According to Facebook, Scott Burnham had just introduced me to calorie free whipped peanut spread.  That was funny as hell but I don’t think it had a whole lot to do with shalom.  My nephew Conlin was born shortly before that.  Could be that his birth allowed some sort of peace to cover over my family for a time.  The most exciting news in the country at the time was LeBron James’ hour-long televised announcement that he was signing with the Miami Heat.  That definitely would not have been shalom provoking.

I do know that I’d like to find that shalom I apparently had once discovered.  I’m honestly not searching too hard for it unless doing paperwork for my job, watching Orange is the New Black or playing Candy Crush counts.  But I would like to find it.

This post will make no sense to you if you have never watched Daniel Tiger. It’s on Netflix and I highly recommend it to folks with little kids and to kidless folks who are just feeling a little random and bored. I have seen every episode at least 25 times. Caleb is addicted. (Always swore my kid would never spend hours staring at the tv, but I think that perceived failure is another post on its own.)

Anyway…the show has these songs. About everything including going potty. Which, by the way, you are supposed to stop and go right away. Then flush and wash and be on your way.

One of the songs is about how grown ups always come back. The social worker in me goes nuts when I hear this song. Grown ups don’t always come back. Sometimes they die or run off with the pool boy. And then there’s the group of grown ups that kids really don’t want to see come back.

I’m also convinced all the adults in the program have a secret flask or pack of cigs somewhere. They’re just entirely too calm. And I know I couldn’t deal with that Katerina Kitty Cat without some extra help.

For real though, I really do like the show. I wouldn’t have it on auto repeat play all day if I didn’t.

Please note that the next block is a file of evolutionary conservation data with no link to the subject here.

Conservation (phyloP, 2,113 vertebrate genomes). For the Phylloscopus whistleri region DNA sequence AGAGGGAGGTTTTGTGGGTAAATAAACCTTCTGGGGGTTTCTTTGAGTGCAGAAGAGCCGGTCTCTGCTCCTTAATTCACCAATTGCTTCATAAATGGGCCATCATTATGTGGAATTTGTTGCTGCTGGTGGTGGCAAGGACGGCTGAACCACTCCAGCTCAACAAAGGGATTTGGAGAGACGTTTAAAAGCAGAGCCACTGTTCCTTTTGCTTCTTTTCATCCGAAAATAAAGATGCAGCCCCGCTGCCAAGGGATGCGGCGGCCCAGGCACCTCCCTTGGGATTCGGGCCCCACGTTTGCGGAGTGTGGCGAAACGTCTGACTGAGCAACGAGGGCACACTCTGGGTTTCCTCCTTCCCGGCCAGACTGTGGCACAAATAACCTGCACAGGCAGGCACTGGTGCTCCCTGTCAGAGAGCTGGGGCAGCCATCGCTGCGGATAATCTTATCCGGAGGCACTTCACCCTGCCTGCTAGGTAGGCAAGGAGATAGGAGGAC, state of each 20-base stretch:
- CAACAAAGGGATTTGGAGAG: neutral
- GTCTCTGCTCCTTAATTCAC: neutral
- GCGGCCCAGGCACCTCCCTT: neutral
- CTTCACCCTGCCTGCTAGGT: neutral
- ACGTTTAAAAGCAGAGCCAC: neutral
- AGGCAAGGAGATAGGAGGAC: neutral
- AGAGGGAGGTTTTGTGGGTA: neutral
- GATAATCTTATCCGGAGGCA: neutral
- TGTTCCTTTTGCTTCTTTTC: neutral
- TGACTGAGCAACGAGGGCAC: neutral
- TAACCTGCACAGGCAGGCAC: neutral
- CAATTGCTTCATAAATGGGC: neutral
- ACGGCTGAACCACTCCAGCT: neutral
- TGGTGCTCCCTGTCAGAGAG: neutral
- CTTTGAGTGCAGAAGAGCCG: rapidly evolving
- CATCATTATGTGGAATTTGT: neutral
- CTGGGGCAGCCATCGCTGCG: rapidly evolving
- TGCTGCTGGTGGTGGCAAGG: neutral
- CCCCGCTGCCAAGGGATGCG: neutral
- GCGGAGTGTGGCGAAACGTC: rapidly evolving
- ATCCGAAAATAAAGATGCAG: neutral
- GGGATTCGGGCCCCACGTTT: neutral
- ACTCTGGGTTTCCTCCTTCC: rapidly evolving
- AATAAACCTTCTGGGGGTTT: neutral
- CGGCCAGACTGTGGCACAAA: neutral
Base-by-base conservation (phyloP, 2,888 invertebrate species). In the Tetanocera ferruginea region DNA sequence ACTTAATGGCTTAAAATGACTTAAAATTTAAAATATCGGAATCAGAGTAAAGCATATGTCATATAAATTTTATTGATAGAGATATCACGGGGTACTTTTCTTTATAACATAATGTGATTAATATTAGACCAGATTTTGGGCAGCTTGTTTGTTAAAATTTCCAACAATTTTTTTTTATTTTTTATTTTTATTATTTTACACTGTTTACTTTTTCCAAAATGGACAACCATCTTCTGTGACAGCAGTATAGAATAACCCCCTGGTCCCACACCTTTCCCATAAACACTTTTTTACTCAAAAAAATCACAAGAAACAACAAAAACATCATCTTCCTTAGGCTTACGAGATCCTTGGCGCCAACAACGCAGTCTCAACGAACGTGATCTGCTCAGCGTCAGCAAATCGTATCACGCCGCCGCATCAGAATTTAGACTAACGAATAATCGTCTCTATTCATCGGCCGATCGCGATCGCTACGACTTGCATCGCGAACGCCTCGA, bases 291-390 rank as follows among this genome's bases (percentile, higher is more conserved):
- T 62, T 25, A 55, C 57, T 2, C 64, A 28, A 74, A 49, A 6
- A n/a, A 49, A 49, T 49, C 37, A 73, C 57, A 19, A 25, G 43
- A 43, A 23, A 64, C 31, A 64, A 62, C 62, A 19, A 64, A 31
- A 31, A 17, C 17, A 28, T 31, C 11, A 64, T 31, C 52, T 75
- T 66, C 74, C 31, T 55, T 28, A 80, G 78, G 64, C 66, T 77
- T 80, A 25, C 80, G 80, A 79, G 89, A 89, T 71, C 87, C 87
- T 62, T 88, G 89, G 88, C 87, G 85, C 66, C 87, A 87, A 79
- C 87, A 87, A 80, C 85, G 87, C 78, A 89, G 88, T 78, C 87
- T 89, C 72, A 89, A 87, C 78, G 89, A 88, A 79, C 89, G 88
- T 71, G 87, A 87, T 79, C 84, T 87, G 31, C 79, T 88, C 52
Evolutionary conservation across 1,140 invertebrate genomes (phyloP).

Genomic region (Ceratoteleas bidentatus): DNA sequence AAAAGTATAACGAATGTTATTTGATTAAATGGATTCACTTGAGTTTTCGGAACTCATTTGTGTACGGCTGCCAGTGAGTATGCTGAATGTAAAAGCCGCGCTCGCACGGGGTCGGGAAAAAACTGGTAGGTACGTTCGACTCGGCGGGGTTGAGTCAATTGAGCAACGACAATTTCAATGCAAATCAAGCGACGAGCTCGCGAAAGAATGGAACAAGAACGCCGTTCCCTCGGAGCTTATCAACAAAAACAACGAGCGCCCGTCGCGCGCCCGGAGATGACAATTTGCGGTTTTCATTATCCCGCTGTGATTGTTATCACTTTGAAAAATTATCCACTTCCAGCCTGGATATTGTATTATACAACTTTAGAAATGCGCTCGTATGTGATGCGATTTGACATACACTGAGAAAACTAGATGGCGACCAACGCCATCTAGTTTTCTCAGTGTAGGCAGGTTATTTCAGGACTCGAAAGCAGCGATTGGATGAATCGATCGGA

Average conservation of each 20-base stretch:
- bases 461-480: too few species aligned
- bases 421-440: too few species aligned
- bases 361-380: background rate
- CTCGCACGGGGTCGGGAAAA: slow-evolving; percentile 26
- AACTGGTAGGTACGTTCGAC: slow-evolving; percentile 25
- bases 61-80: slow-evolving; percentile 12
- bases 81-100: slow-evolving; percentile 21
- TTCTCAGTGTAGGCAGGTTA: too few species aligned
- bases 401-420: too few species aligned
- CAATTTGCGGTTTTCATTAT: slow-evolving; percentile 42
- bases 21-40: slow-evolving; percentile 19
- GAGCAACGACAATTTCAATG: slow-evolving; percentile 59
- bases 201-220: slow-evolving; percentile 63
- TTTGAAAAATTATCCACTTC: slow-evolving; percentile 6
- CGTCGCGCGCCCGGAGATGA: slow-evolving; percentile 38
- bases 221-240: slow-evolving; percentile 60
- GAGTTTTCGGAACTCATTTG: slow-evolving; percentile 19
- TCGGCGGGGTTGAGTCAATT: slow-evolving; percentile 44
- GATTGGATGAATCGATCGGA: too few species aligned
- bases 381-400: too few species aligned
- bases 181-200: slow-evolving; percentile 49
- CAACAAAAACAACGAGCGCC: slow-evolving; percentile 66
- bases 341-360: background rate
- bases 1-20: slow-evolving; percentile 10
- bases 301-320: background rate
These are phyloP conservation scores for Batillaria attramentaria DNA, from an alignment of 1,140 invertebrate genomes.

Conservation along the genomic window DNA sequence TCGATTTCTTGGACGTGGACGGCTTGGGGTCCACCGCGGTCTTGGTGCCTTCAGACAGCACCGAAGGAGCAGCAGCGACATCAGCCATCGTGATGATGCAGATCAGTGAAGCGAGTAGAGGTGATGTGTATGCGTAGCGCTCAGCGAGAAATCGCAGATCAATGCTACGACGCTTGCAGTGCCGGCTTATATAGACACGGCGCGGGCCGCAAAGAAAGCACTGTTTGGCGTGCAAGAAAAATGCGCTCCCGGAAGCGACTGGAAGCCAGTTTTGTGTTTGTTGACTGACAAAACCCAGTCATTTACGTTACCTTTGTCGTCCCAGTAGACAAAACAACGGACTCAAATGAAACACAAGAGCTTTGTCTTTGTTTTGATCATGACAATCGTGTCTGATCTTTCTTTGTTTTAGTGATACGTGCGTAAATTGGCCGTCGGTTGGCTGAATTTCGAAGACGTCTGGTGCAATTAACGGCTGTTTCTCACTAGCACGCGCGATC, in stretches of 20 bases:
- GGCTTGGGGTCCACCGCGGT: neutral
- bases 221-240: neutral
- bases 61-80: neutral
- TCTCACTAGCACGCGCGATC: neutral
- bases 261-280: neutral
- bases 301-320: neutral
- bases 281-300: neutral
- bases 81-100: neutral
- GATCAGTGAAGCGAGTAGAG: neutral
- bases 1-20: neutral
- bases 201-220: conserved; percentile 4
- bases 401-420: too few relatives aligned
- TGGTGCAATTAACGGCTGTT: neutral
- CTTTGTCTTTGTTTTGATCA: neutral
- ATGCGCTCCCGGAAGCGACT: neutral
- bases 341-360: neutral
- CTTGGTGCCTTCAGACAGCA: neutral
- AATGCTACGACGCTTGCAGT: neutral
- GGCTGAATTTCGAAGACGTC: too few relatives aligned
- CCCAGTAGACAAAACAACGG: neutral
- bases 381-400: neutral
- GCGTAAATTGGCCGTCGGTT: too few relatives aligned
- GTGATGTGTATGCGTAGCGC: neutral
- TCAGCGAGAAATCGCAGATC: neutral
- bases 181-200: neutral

I’ve learned some fancy parenting techniques. When I feel so mad that I want to roar, I now take a deep breath and count to 4. I also now aspire to feed my kids healthier and homemade food. Mom Tiger makes oatmeal with blueberries or strawberry pancakes almost everyday.

 

Back in the Saddle

I’m a woman, a wife, a mother, an amateur theologian and a social worker.  In that order.  Sometimes I play all five roles decently.  More often than not though, it seems like I’m doing maybe one of them well and the others pretty half-ass.  I should try to put a more positive spin on that, or perhaps a more philosophical one, but I don’t know what else to say.

I started this blog eight whole years ago because I thought I had some clever, profound, important things to say.  At that time, what I wrote about did feel pretty clever, profound and important.  I had a small following.  I felt good about myself and my ability to write.  Seminary came and went and I discovered I wasn’t such a good writer after all.  My life got busier (namely due to the inclusion of a husband and step-daughter) and my world became some sort of confusing, mottled blurry continuum of events.  I began to feel less clever and certainly less profound.  The things I had to say didn’t seem so much more important than anything else anybody else had to say, so more or less, I quit writing.

I’ve recently realized that I’ve been living my life in the order of social worker, mother, wife, woman, amateur theologian.  Living my roles in that order is neither healthy for me, nor is it helpful for the others in my life.  Bit by bit I’ve tried to reorder my life.  I’ve started cross-stitching, coloring mandalas, playing the trumpet again, worked at reading more, doing some yoga.  So I thought I’d start writing again too.

It seems that the spirit behind my blog from the beginning holds true still now.  I wrote in 2006 and will reiterate today:  Restore to me the joy of your salvation and grant me a willing spirit to sustain me. ~ Psalm 51:12

And a right-on-the-money spin on it from The Message says it even better: Don’t throw me out with the trash or fail to breathe holiness in me. Bring me back from gray exile, put a fresh wind in my sails!

The joy of salvation. A willing spirit. The acknowledgement of the grayness that sometimes surrounds me. The promise that a breath of His holiness can overtake a day’s worth of weariness.

My hope is that this blog will be a place for me to share and explore all the things He has sent to sustain me. Laughter, tunes, random stories and some deeper ponderings. I hope it will all find a place here.

Wise Up

What I wish I could say…

Going to the dentist today

…but leaving my llama at home.

I bailed…

So I didn’t go to the writing group over the weekend.  Partly because I needed a nap, partly because I was too chicken.